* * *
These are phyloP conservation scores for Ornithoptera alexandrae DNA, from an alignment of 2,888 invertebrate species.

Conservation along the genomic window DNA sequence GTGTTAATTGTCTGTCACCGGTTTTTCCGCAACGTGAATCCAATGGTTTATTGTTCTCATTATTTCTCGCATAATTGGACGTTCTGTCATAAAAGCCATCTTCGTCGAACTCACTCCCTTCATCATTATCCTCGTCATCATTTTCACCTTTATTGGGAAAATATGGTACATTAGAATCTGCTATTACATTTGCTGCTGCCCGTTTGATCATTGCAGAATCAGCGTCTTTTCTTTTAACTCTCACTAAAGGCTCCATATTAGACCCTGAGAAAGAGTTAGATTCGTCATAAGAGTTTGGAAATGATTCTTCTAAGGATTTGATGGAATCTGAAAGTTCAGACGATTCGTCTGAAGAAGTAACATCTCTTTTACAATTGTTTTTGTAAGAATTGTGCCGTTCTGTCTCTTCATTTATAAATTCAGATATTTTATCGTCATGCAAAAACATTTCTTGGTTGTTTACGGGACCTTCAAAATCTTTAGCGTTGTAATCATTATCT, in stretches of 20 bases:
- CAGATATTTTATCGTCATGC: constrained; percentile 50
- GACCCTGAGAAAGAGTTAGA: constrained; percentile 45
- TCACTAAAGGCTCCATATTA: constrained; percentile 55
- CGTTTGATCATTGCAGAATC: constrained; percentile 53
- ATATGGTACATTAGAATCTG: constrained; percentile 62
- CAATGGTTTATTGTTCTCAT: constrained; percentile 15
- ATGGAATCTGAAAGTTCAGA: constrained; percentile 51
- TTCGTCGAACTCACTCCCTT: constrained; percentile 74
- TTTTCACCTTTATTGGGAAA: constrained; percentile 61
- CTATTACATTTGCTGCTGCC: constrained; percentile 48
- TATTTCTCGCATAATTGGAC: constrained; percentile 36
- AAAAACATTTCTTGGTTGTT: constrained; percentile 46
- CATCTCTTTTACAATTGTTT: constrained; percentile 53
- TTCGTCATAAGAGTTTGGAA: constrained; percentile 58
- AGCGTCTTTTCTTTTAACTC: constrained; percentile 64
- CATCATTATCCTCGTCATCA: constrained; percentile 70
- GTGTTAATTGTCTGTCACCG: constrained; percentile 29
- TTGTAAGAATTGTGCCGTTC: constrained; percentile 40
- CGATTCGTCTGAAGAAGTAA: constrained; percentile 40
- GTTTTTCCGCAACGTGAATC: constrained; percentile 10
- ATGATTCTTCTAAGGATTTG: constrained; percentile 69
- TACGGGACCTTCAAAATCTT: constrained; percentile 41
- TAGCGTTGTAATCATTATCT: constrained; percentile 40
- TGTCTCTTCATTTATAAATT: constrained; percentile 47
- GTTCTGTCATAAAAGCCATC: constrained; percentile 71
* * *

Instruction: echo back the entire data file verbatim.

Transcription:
These are phyloP conservation scores for Ornithoptera alexandrae DNA, from an alignment of 2,888 invertebrate species.

Conservation along the genomic window DNA sequence GTGTTAATTGTCTGTCACCGGTTTTTCCGCAACGTGAATCCAATGGTTTATTGTTCTCATTATTTCTCGCATAATTGGACGTTCTGTCATAAAAGCCATCTTCGTCGAACTCACTCCCTTCATCATTATCCTCGTCATCATTTTCACCTTTATTGGGAAAATATGGTACATTAGAATCTGCTATTACATTTGCTGCTGCCCGTTTGATCATTGCAGAATCAGCGTCTTTTCTTTTAACTCTCACTAAAGGCTCCATATTAGACCCTGAGAAAGAGTTAGATTCGTCATAAGAGTTTGGAAATGATTCTTCTAAGGATTTGATGGAATCTGAAAGTTCAGACGATTCGTCTGAAGAAGTAACATCTCTTTTACAATTGTTTTTGTAAGAATTGTGCCGTTCTGTCTCTTCATTTATAAATTCAGATATTTTATCGTCATGCAAAAACATTTCTTGGTTGTTTACGGGACCTTCAAAATCTTTAGCGTTGTAATCATTATCT, in stretches of 20 bases:
- CAGATATTTTATCGTCATGC: constrained; percentile 50
- GACCCTGAGAAAGAGTTAGA: constrained; percentile 45
- TCACTAAAGGCTCCATATTA: constrained; percentile 55
- CGTTTGATCATTGCAGAATC: constrained; percentile 53
- ATATGGTACATTAGAATCTG: constrained; percentile 62
- CAATGGTTTATTGTTCTCAT: constrained; percentile 15
- ATGGAATCTGAAAGTTCAGA: constrained; percentile 51
- TTCGTCGAACTCACTCCCTT: constrained; percentile 74
- TTTTCACCTTTATTGGGAAA: constrained; percentile 61
- CTATTACATTTGCTGCTGCC: constrained; percentile 48
- TATTTCTCGCATAATTGGAC: constrained; percentile 36
- AAAAACATTTCTTGGTTGTT: constrained; percentile 46
- CATCTCTTTTACAATTGTTT: constrained; percentile 53
- TTCGTCATAAGAGTTTGGAA: constrained; percentile 58
- AGCGTCTTTTCTTTTAACTC: constrained; percentile 64
- CATCATTATCCTCGTCATCA: constrained; percentile 70
- GTGTTAATTGTCTGTCACCG: constrained; percentile 29
- TTGTAAGAATTGTGCCGTTC: constrained; percentile 40
- CGATTCGTCTGAAGAAGTAA: constrained; percentile 40
- GTTTTTCCGCAACGTGAATC: constrained; percentile 10
- ATGATTCTTCTAAGGATTTG: constrained; percentile 69
- TACGGGACCTTCAAAATCTT: constrained; percentile 41
- TAGCGTTGTAATCATTATCT: constrained; percentile 40
- TGTCTCTTCATTTATAAATT: constrained; percentile 47
- GTTCTGTCATAAAAGCCATC: constrained; percentile 71